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Drop It review header

Flick it. Twist it. Pull it. Bop it.

This is the version of Bop It that I prefer (…not the current one with “Selfie It” as a command).

No, no, our review has nothing to do with Bop It Extreme. In Drop It, you will simply drop it, as the title suggests.

The object of the game Drop It is to, well, drop your coloured pieces in the drop zone to score points. This sounds deceptively simple and whenever I teach the game, I am met with many “are you for real?” and “that’s it?” looks. After a few turns, the players always seem to take back their initial judgement as they discover just how complex Drop It can be (this is usually after they mess up a turn and score no points).

Drop It (Like It’s Hot) – Overview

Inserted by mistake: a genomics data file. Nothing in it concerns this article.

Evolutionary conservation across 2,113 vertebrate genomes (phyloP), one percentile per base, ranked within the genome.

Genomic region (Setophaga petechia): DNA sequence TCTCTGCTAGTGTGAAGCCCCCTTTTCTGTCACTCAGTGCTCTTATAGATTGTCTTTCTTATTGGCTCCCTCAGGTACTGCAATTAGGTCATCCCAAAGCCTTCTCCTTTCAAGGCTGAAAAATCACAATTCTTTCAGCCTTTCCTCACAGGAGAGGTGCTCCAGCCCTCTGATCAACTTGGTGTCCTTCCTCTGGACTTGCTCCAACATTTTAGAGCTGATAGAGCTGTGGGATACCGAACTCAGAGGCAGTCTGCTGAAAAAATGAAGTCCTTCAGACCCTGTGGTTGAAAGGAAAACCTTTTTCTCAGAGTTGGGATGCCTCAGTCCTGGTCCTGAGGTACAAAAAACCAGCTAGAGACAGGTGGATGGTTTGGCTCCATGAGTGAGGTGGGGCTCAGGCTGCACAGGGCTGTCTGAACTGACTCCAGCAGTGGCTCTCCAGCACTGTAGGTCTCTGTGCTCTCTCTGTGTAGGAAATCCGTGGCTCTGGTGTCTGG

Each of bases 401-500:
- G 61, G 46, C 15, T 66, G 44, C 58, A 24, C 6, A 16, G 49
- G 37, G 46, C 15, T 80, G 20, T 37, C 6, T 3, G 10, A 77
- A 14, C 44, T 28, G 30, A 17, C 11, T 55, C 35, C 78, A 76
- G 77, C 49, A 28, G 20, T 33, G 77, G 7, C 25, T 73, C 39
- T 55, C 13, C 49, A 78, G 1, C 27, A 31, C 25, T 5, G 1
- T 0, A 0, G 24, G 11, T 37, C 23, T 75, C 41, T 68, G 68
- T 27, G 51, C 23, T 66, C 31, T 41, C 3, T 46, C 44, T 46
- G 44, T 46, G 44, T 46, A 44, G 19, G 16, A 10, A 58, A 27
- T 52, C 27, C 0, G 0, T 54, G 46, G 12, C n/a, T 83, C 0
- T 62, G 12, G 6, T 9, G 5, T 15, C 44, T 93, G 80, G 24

In Drop It, players will take turns going around the table and dropping one of their coloured shapes into the drop zone, hoping to score points.

The Drop Zone is pictured on the left.

A player’s shapes include circles, squares, rhombi (diamonds), and triangles. All coloured shapes are used in a game no matter the number of players, so with fewer than four, players will have two different colours to work with.

On your turn, choose any one of your shapes to drop. If you don’t break any landing rules (more on that later) then you score points based on the highest level your shape reached. This is known as its final resting position.

For example, if your yellow triangle lands above the “5” line, you score 5 points. Simple. Once you’ve scored your points, you will never lose them, even if another player’s piece jostles your shape, causing it to break a landing rule. Also, if your piece is covering any bubbles, you’ll score extra points.

Landing Rules

To score points, you cannot break any of the following landing rules:

1) Your shape is not allowed to touch any shapes that are the same shape.
2) Your shape is not allowed to touch any shapes that are the same colour.
3) Your shape is not allowed to touch any area marked by symbols of the same shape or colour (on the side or bottom edges of the drop zone).
4) Your shape is not allowed to stick out of the top of the drop zone.